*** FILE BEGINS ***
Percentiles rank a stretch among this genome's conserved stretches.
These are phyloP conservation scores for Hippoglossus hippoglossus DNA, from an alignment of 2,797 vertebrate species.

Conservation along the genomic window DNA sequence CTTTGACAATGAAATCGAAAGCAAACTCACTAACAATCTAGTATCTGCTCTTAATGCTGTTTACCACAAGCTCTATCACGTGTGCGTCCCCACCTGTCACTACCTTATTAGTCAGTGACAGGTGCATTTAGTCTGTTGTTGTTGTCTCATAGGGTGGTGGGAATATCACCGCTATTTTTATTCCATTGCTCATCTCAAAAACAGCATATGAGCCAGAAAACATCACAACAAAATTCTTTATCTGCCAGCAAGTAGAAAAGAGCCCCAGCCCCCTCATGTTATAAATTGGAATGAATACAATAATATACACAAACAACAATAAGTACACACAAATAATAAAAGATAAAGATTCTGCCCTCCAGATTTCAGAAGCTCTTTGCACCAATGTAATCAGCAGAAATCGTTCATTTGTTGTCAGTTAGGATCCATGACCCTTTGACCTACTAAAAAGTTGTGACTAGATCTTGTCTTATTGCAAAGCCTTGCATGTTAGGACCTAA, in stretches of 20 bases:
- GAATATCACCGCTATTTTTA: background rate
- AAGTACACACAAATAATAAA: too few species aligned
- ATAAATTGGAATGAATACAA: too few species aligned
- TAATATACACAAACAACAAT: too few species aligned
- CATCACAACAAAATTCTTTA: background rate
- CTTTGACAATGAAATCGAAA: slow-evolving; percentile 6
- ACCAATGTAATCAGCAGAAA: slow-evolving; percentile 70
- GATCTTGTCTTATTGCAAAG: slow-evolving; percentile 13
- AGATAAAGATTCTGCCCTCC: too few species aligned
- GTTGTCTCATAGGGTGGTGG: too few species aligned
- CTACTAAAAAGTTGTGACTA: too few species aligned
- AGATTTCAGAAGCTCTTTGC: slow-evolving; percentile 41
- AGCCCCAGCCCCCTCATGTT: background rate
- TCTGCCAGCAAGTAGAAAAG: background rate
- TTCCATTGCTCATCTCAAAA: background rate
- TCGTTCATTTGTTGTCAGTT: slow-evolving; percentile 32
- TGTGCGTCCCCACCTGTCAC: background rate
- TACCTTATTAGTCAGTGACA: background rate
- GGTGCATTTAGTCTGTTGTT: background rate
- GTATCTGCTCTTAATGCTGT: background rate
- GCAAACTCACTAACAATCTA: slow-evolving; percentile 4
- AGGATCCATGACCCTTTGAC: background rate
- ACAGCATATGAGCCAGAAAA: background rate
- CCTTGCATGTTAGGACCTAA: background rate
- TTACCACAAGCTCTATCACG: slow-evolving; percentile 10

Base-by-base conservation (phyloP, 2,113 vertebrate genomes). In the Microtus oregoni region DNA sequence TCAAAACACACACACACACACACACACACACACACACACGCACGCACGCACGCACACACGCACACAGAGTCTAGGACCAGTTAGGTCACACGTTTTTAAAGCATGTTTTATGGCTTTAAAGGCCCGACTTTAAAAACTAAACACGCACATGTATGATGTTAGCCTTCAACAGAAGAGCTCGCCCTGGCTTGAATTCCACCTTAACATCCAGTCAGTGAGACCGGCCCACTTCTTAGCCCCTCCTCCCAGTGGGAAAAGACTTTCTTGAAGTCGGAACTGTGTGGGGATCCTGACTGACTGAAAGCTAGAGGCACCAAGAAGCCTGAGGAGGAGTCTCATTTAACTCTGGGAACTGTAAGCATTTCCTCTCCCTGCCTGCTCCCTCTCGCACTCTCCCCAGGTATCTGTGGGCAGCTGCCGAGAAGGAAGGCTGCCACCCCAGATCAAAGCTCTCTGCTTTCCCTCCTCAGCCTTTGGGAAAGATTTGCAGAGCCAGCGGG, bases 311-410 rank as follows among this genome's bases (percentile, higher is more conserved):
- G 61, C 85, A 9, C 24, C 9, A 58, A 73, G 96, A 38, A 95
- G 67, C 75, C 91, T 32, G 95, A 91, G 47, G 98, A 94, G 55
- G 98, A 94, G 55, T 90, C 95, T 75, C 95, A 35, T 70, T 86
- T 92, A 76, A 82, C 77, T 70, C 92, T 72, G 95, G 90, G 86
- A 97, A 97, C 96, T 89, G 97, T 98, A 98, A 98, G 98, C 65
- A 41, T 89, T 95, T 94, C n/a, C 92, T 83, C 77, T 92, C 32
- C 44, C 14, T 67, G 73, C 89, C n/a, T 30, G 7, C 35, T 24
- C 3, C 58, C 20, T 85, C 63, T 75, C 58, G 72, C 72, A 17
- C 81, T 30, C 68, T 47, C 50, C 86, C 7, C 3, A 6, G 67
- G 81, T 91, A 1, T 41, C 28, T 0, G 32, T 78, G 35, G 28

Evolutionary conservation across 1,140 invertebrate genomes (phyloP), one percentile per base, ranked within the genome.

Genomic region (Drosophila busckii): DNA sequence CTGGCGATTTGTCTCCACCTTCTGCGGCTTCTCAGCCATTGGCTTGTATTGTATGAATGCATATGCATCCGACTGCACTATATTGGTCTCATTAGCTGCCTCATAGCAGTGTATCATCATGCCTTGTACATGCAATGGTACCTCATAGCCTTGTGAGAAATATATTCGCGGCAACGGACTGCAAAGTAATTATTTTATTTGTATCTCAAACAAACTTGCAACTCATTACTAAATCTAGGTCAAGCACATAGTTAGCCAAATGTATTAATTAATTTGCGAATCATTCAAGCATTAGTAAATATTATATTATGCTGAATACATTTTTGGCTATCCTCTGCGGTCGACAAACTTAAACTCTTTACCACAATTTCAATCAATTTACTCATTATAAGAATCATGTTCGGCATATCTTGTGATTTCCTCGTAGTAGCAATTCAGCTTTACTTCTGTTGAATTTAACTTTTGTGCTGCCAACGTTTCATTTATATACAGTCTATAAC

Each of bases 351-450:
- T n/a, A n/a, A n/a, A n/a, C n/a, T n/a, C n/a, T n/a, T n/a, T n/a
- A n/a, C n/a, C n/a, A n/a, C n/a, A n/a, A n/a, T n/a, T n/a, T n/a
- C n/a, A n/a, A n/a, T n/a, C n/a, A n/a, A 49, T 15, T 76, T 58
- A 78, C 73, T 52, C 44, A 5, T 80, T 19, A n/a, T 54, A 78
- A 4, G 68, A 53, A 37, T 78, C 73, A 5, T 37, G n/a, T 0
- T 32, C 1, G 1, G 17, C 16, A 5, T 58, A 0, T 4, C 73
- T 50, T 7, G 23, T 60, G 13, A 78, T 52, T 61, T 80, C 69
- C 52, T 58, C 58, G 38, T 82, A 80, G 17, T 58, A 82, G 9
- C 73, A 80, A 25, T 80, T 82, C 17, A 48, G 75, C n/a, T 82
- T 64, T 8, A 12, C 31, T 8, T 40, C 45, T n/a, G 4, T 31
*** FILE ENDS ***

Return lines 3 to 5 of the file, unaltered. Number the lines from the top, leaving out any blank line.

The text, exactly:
Conservation along the genomic window DNA sequence CTTTGACAATGAAATCGAAAGCAAACTCACTAACAATCTAGTATCTGCTCTTAATGCTGTTTACCACAAGCTCTATCACGTGTGCGTCCCCACCTGTCACTACCTTATTAGTCAGTGACAGGTGCATTTAGTCTGTTGTTGTTGTCTCATAGGGTGGTGGGAATATCACCGCTATTTTTATTCCATTGCTCATCTCAAAAACAGCATATGAGCCAGAAAACATCACAACAAAATTCTTTATCTGCCAGCAAGTAGAAAAGAGCCCCAGCCCCCTCATGTTATAAATTGGAATGAATACAATAATATACACAAACAACAATAAGTACACACAAATAATAAAAGATAAAGATTCTGCCCTCCAGATTTCAGAAGCTCTTTGCACCAATGTAATCAGCAGAAATCGTTCATTTGTTGTCAGTTAGGATCCATGACCCTTTGACCTACTAAAAAGTTGTGACTAGATCTTGTCTTATTGCAAAGCCTTGCATGTTAGGACCTAA, in stretches of 20 bases:
- GAATATCACCGCTATTTTTA: background rate
- AAGTACACACAAATAATAAA: too few species aligned